two aircraft carriers for the Royal Navy - HMS QUEEN ELIZABETH and HMS
PRINCE OF WALES.
The ships will be delivered by the Aircraft Carrier Alliance (ACA) – an
innovative alliance comprising industry participants and MOD – in which
CVF IPT represents the MOD as both client and participant. For the
Manufacture Phase the Industrial Participants will be: the BAES/VT
planned Joint Venture, Thales, Babcock and BAES (Surface Ships & Insyte).
In line with recommendations made following the 1998 Strategic Defence
Review, CVF will replace the Royal Navy's current three Invincible class
aircraft carriers with two larger, more capable vessels. The CVF or
Queen Elizabeth class of carriers will be the largest capital ships ever
constructed in the UK or operated by the Royal Navy and the most capable
carrier force outside the USA.
Britain's requirement for new Aircraft Carriers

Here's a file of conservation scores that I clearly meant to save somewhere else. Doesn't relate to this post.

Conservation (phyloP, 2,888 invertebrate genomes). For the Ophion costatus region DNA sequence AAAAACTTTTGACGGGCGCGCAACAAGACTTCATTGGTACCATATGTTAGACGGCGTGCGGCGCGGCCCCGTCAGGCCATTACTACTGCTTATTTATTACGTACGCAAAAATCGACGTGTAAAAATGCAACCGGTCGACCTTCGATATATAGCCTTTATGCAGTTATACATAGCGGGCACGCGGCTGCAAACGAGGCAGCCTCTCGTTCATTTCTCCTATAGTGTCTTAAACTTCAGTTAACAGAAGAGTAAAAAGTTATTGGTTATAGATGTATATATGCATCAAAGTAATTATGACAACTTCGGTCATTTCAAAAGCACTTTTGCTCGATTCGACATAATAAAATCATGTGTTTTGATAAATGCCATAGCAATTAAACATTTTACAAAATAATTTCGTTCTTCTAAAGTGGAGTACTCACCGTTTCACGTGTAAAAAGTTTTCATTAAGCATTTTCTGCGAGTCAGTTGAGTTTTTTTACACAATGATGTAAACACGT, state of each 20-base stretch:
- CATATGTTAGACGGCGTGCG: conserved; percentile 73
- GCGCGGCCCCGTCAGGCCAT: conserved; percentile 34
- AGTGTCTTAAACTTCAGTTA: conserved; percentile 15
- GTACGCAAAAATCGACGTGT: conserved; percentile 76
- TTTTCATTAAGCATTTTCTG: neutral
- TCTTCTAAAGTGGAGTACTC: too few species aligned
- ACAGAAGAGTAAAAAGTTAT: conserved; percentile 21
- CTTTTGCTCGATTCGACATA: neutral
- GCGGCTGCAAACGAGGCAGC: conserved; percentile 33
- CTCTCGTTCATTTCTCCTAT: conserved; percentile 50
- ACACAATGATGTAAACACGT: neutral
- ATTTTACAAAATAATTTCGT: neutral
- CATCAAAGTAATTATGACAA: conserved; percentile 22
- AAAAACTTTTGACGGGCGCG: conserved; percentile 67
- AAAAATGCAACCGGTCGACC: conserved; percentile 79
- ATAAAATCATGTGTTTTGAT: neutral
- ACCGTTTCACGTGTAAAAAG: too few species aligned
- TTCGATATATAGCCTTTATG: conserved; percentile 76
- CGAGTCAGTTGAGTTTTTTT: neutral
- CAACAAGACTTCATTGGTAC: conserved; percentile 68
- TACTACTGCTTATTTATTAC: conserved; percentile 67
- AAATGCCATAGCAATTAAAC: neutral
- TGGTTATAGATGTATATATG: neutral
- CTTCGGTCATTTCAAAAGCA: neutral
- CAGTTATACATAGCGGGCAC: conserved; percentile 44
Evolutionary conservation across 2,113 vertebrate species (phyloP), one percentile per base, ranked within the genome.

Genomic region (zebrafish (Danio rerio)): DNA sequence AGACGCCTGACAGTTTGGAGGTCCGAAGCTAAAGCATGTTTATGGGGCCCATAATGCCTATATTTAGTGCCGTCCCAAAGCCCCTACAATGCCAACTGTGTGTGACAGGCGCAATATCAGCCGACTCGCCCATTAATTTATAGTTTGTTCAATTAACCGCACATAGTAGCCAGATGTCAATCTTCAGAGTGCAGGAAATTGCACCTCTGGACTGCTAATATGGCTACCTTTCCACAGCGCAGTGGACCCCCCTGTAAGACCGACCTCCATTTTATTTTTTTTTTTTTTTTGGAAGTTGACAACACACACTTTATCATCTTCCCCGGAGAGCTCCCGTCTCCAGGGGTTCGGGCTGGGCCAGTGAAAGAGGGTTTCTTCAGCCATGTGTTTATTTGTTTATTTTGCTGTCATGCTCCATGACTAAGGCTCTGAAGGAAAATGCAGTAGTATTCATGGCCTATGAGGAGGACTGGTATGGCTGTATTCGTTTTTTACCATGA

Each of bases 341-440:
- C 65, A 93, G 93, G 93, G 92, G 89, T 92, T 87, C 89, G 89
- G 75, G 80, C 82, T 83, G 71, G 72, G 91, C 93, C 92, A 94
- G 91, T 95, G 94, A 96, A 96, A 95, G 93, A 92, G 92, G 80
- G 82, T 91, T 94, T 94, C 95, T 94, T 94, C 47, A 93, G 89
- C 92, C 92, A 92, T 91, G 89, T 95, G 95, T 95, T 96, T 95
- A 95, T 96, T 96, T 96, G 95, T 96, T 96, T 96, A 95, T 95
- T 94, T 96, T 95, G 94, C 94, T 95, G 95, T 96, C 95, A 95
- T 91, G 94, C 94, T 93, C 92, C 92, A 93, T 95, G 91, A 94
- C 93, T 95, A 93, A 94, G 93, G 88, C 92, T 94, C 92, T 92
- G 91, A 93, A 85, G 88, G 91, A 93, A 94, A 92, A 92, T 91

Our three Invincible Class aircraft carriers were designed for Cold
War anti-submarine warfare operations in the North Atlantic.
Their limited air group means they would be unable to fulfil the
increasingly challenging demands of the new strategic environment and
they are, in any case, coming to the end of their expected life.
In 1998, the Strategic Defence Review (SDR) announced plans to replace
the current Invincible class of aircraft carrier with two larger, more
capable vessels that could operate a much more powerful air group.
Successive operations in the Gulf and Bosnia demonstrated that
aircraft carriers play a key role in force projection, contributing to
peace support and, when necessary, military action at a time and a
place of our choosing. Aircraft carriers offer both a coercive
presence worldwide that can help contribute to conflict prevention and
a flexible and rapidly deployable base during operations where
airfields are unavailable, or facilities ashore are still being
established. This analysis was further endorsed by the New Chapter
work of 2002 and re-enforced in the Defence White Paper in December
The Future Aircraft Carriers (CVF) will deploy offensive air power in